After falsely saying Clinton started it in the campaign of 2008, Trump said “She failed to get the birth certificate” while he, Trump, forced Obama to show it. Without commenting, Clinton’s face broke into a wide smile. Why interrupt when your opponent is making a bull-headed fool of himself?

As if often the case at his rallies, Trump described the nation in dire terms, despite a roaring stock market, positive economic momentum, improving poverty statistics and no new land wars of occupation in the Middle East for the last eight years, all under President Obama.

A random sampling of Trump’s words from the debate, in chronological order, includes:

“… Our country’s in deep trouble … Very, very sad … Disaster … You’ve been fighting ISIS your entire adult life … We have no leadership and, honestly, that starts with Secretary Clinton … Our country is suffering … The worst revival … Big, fat ugly bubble … Political hacks … Disgraceful, disgraceful … I built an unbelievable company … Law and order … Law and order … Living in Hell … It’s so dangerous. You get shot … Law and order. Law and order…. Stop and frisk … Gangs roaming … Illegal immigrants. They have guns. They shoot people … Stop and frisk … More police … It’s terrible … Stop and frisk. Stop and frisk … Get him to produce the birth certificate. I did a good job … I say nothing … Political hacks … Look at the mess we’re in. Look at the mess we’re in … We are not doing the job… Wrong, wrong, wrong … Knock the hell out of ISIS … I did not support the war in Iraq … Mainstream media nonsense … Sean Hannity … Sean Hannity … Sean Hannity … Sean Hannity … Sean Hannity … I have much better judgment than she does. I have much better temperament … My strongest asset is my temperament … Wrong. That’s lies … We’re losing a fortune. We lose on everything. We lose on everything … A worse deal. Iran deal. Horrible deal … One of the great giveaways of all time … One of the worst deals ever made by any country in history. Believe me…. Stamina, stamina, stamina … Bad experience. Bad deals … Rosie O’Donnell … She deserved it … Make America great again … Seriously troubled … Deport … Corruption … Make America great again.”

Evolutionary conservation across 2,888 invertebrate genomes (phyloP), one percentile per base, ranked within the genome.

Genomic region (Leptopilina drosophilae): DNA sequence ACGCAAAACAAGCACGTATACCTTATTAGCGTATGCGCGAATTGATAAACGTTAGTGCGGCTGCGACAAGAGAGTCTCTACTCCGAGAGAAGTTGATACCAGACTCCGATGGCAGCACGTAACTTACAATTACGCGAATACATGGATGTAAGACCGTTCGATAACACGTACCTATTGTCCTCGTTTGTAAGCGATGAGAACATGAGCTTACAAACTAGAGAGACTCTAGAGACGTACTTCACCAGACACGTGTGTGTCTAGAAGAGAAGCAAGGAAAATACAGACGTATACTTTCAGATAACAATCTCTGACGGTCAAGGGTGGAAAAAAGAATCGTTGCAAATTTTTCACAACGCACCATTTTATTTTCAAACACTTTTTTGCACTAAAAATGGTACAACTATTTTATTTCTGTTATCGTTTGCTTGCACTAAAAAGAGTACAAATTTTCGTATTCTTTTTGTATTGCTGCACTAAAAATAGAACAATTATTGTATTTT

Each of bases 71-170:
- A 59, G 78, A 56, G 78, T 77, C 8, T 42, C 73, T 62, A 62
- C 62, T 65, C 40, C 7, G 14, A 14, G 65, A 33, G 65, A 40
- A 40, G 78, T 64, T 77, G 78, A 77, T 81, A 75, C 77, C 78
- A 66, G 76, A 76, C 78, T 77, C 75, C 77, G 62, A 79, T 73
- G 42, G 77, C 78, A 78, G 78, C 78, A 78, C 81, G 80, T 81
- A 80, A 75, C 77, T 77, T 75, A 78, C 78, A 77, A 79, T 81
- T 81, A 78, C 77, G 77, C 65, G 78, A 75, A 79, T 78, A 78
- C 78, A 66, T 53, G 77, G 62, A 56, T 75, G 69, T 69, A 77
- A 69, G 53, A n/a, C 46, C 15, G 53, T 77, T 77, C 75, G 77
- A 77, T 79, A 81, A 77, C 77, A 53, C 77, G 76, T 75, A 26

With Fox offering only tepid enthusiasm for Trump’s performance, you might imagine how Clinton’s victory was handled over at MSNBC, which is as left wing as Fox is right wing.

“It was almost like he was heckling,” Rachel Maddow said of Trump. “Literally dozens of times, almost in a way that felt like he couldn’t control himself … She held still. He was like a jumping bean. The grimacing, the sigh.”

Steve Schmidt — a Republican operative working for MSNBC — said Trump “looked like a runner out of gas” late in the debate.

“His interruptions, his body language,” Schmidt said. “Absolute and complete incoherence. Somewhere between incoherence and babble … As he ran out of gas, he became more incoherent … Talking gibberish about nuclear weapons.”

Nicolle Wallace, another Republican at MSNBC said, “We held Hillary Clinton to very high standards and she exceeded them.”  

Their colleague, Chris Matthews, called it a 5-0 shutout for Clinton.

“She cleaned his clock tonight,” Matthews said. “It was a bit embarrassing for Trump. Very clear result. Hillary won big time. It was a shutout.”

Disclosure: Donald Trump is the father-in-law of Jared Kushner, the publisher of Observer Media

Joe Lapointe spent 20 years as a sports reporter for The New York Times and worked as a segment producer for Countdown With Keith Olbermann. Recently, he’s taught journalism at New York University, Rutgers and Long Island University-Brooklyn. follow him on twitter: @joelapointe

Even Fox News Knows Clinton Thumped Trump in the First Debate